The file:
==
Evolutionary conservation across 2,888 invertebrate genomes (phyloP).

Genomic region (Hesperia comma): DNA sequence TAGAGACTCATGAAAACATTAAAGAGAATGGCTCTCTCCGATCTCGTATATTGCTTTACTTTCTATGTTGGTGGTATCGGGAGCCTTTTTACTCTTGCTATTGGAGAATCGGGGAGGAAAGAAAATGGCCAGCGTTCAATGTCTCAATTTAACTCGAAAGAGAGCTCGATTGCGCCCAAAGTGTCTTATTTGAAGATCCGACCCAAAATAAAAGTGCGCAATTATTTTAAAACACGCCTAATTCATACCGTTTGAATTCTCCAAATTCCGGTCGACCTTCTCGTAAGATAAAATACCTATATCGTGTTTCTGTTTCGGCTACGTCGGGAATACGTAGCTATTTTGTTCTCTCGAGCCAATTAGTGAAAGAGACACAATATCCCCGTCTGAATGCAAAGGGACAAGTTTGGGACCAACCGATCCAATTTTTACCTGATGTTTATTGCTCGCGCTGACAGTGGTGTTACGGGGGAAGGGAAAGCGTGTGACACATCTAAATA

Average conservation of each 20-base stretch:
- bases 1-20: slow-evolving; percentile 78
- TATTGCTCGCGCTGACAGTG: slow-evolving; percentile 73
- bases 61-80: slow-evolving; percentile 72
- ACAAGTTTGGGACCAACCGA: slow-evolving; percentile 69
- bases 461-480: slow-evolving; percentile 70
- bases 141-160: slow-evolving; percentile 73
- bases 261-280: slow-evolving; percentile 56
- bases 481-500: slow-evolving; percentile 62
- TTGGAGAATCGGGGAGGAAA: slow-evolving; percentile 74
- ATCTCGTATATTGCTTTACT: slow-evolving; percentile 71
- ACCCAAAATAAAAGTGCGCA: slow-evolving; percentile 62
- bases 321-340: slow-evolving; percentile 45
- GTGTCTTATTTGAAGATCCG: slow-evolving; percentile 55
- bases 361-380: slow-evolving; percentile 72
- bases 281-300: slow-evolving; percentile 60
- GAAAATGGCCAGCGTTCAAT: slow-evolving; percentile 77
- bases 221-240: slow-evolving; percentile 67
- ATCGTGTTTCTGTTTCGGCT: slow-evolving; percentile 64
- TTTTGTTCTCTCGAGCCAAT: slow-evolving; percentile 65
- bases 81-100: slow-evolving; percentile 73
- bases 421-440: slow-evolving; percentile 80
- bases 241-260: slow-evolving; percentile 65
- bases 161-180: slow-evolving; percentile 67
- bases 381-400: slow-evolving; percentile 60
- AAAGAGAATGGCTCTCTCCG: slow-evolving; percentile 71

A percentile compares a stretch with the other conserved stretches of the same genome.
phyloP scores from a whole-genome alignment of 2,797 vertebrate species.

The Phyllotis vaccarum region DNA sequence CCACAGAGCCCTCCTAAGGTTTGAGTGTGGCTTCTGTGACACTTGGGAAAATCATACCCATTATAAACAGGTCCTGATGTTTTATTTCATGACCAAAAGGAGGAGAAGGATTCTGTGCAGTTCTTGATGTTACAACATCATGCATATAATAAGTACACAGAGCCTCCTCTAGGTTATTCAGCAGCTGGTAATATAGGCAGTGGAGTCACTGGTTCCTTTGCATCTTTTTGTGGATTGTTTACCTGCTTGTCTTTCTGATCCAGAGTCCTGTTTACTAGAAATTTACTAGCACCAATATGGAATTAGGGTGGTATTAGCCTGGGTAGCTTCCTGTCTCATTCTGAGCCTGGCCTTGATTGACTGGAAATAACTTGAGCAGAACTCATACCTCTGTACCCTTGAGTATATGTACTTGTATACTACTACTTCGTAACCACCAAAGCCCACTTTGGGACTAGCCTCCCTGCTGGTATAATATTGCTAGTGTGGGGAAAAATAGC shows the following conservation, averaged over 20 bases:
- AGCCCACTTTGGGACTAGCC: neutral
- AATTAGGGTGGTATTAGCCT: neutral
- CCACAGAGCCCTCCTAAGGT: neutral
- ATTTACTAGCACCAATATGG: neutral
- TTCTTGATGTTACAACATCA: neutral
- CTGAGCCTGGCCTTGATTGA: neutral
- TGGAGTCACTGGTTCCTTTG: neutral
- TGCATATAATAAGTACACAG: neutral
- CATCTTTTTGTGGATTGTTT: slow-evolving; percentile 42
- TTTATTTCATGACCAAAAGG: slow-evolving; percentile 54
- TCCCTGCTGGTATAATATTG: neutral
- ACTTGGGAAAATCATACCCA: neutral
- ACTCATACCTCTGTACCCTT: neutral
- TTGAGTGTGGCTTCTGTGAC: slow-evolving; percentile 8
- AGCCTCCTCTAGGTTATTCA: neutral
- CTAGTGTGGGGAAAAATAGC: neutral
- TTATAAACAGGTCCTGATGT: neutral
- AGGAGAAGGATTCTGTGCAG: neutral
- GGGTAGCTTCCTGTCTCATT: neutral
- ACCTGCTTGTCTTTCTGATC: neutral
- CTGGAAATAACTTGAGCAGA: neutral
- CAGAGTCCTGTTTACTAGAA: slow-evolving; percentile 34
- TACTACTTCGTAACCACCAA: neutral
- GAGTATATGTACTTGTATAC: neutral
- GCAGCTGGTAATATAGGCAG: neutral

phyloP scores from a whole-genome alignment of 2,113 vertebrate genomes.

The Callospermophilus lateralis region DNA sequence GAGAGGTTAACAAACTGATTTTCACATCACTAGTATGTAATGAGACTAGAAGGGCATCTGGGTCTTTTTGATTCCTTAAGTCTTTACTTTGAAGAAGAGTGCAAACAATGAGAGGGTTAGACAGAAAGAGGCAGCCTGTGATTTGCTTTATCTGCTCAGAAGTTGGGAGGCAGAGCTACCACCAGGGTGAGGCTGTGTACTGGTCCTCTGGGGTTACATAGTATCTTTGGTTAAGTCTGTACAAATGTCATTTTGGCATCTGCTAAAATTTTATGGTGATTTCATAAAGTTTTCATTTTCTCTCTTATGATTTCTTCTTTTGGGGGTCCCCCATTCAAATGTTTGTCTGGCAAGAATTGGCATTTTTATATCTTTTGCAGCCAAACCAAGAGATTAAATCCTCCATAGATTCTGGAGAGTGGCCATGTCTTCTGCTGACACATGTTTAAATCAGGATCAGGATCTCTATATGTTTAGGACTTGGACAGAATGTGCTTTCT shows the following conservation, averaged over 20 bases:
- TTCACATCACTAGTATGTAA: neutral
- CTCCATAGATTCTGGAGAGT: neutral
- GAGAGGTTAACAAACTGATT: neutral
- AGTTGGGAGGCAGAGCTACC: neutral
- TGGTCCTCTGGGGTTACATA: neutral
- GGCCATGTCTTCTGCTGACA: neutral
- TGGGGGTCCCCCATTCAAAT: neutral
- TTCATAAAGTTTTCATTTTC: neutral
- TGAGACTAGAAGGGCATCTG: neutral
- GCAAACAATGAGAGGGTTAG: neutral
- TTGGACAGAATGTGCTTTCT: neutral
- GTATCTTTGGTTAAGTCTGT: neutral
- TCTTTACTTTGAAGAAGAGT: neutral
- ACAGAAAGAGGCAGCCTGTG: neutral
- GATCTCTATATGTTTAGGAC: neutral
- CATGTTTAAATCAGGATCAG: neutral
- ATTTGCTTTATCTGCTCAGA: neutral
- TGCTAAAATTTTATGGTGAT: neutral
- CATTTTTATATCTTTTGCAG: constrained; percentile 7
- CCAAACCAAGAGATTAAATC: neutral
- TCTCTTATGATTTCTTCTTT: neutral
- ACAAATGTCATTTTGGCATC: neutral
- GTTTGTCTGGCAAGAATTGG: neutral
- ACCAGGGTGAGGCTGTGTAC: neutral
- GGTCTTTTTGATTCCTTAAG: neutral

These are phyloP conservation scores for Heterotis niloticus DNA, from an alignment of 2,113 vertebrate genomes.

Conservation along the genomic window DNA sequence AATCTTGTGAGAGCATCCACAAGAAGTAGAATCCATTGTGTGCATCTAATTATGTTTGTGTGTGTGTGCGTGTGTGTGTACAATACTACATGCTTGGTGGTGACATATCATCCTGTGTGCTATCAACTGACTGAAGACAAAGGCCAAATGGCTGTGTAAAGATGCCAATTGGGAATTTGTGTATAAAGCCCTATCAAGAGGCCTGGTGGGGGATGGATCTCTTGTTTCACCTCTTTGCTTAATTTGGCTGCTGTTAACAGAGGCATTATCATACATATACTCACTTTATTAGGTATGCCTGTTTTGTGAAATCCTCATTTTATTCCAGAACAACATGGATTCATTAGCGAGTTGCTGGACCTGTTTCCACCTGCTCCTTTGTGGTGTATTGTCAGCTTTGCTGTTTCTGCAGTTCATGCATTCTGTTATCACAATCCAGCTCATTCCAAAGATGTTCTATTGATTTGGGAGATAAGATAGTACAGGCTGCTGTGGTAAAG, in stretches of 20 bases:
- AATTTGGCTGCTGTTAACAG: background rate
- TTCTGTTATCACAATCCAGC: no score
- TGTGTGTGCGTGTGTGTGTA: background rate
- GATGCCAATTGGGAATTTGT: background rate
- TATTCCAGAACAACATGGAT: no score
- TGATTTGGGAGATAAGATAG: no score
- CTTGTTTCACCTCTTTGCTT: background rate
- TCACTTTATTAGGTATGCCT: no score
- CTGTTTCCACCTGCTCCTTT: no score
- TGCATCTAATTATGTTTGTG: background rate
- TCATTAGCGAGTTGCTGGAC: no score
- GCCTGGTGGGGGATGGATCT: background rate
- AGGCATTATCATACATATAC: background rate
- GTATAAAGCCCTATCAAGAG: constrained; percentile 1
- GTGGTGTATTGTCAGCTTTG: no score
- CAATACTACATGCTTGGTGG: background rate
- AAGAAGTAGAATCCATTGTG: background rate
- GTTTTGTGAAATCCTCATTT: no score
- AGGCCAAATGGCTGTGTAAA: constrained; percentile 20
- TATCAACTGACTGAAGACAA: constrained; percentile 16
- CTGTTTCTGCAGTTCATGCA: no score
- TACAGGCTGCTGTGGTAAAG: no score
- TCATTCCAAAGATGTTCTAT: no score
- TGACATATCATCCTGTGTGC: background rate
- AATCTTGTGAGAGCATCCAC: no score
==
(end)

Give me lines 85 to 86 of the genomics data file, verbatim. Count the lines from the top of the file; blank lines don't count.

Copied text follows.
Conservation along the genomic window DNA sequence AATCTTGTGAGAGCATCCACAAGAAGTAGAATCCATTGTGTGCATCTAATTATGTTTGTGTGTGTGTGCGTGTGTGTGTACAATACTACATGCTTGGTGGTGACATATCATCCTGTGTGCTATCAACTGACTGAAGACAAAGGCCAAATGGCTGTGTAAAGATGCCAATTGGGAATTTGTGTATAAAGCCCTATCAAGAGGCCTGGTGGGGGATGGATCTCTTGTTTCACCTCTTTGCTTAATTTGGCTGCTGTTAACAGAGGCATTATCATACATATACTCACTTTATTAGGTATGCCTGTTTTGTGAAATCCTCATTTTATTCCAGAACAACATGGATTCATTAGCGAGTTGCTGGACCTGTTTCCACCTGCTCCTTTGTGGTGTATTGTCAGCTTTGCTGTTTCTGCAGTTCATGCATTCTGTTATCACAATCCAGCTCATTCCAAAGATGTTCTATTGATTTGGGAGATAAGATAGTACAGGCTGCTGTGGTAAAG, in stretches of 20 bases:
- AATTTGGCTGCTGTTAACAG: background rate